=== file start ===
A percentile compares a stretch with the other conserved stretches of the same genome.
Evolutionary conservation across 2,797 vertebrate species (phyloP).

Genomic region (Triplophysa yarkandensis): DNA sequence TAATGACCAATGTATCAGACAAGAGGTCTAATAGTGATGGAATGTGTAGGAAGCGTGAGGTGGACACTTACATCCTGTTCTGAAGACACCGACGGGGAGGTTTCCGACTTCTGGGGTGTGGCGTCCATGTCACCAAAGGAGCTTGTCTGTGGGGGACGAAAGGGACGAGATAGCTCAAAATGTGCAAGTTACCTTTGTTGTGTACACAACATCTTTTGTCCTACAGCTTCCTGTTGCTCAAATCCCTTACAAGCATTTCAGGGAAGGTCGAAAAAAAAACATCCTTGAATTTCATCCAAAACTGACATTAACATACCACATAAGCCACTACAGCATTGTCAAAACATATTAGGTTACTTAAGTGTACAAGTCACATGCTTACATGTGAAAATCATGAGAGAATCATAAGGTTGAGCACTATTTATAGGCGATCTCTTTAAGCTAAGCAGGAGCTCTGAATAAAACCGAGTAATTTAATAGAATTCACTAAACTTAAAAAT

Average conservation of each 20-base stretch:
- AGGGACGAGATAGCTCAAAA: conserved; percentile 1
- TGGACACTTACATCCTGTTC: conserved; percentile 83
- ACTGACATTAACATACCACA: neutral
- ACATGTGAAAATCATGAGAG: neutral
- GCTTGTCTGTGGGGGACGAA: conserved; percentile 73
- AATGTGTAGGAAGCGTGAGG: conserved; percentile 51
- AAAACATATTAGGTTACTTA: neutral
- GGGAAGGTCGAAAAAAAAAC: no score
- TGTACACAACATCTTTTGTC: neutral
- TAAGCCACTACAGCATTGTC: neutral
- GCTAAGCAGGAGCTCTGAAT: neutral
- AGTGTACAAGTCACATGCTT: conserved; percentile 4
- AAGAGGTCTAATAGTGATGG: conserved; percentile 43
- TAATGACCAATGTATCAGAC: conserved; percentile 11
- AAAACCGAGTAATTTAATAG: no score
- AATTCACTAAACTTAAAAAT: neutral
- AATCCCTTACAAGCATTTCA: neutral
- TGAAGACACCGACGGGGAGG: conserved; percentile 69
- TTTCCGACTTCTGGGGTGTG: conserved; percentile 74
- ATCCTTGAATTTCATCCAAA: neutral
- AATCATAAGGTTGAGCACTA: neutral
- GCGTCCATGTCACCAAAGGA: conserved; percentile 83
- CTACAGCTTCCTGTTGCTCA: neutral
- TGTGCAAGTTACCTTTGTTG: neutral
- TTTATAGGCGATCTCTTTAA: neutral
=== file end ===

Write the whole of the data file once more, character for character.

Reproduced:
A percentile compares a stretch with the other conserved stretches of the same genome.
Evolutionary conservation across 2,797 vertebrate species (phyloP).

Genomic region (Triplophysa yarkandensis): DNA sequence TAATGACCAATGTATCAGACAAGAGGTCTAATAGTGATGGAATGTGTAGGAAGCGTGAGGTGGACACTTACATCCTGTTCTGAAGACACCGACGGGGAGGTTTCCGACTTCTGGGGTGTGGCGTCCATGTCACCAAAGGAGCTTGTCTGTGGGGGACGAAAGGGACGAGATAGCTCAAAATGTGCAAGTTACCTTTGTTGTGTACACAACATCTTTTGTCCTACAGCTTCCTGTTGCTCAAATCCCTTACAAGCATTTCAGGGAAGGTCGAAAAAAAAACATCCTTGAATTTCATCCAAAACTGACATTAACATACCACATAAGCCACTACAGCATTGTCAAAACATATTAGGTTACTTAAGTGTACAAGTCACATGCTTACATGTGAAAATCATGAGAGAATCATAAGGTTGAGCACTATTTATAGGCGATCTCTTTAAGCTAAGCAGGAGCTCTGAATAAAACCGAGTAATTTAATAGAATTCACTAAACTTAAAAAT

Average conservation of each 20-base stretch:
- AGGGACGAGATAGCTCAAAA: conserved; percentile 1
- TGGACACTTACATCCTGTTC: conserved; percentile 83
- ACTGACATTAACATACCACA: neutral
- ACATGTGAAAATCATGAGAG: neutral
- GCTTGTCTGTGGGGGACGAA: conserved; percentile 73
- AATGTGTAGGAAGCGTGAGG: conserved; percentile 51
- AAAACATATTAGGTTACTTA: neutral
- GGGAAGGTCGAAAAAAAAAC: no score
- TGTACACAACATCTTTTGTC: neutral
- TAAGCCACTACAGCATTGTC: neutral
- GCTAAGCAGGAGCTCTGAAT: neutral
- AGTGTACAAGTCACATGCTT: conserved; percentile 4
- AAGAGGTCTAATAGTGATGG: conserved; percentile 43
- TAATGACCAATGTATCAGAC: conserved; percentile 11
- AAAACCGAGTAATTTAATAG: no score
- AATTCACTAAACTTAAAAAT: neutral
- AATCCCTTACAAGCATTTCA: neutral
- TGAAGACACCGACGGGGAGG: conserved; percentile 69
- TTTCCGACTTCTGGGGTGTG: conserved; percentile 74
- ATCCTTGAATTTCATCCAAA: neutral
- AATCATAAGGTTGAGCACTA: neutral
- GCGTCCATGTCACCAAAGGA: conserved; percentile 83
- CTACAGCTTCCTGTTGCTCA: neutral
- TGTGCAAGTTACCTTTGTTG: neutral
- TTTATAGGCGATCTCTTTAA: neutral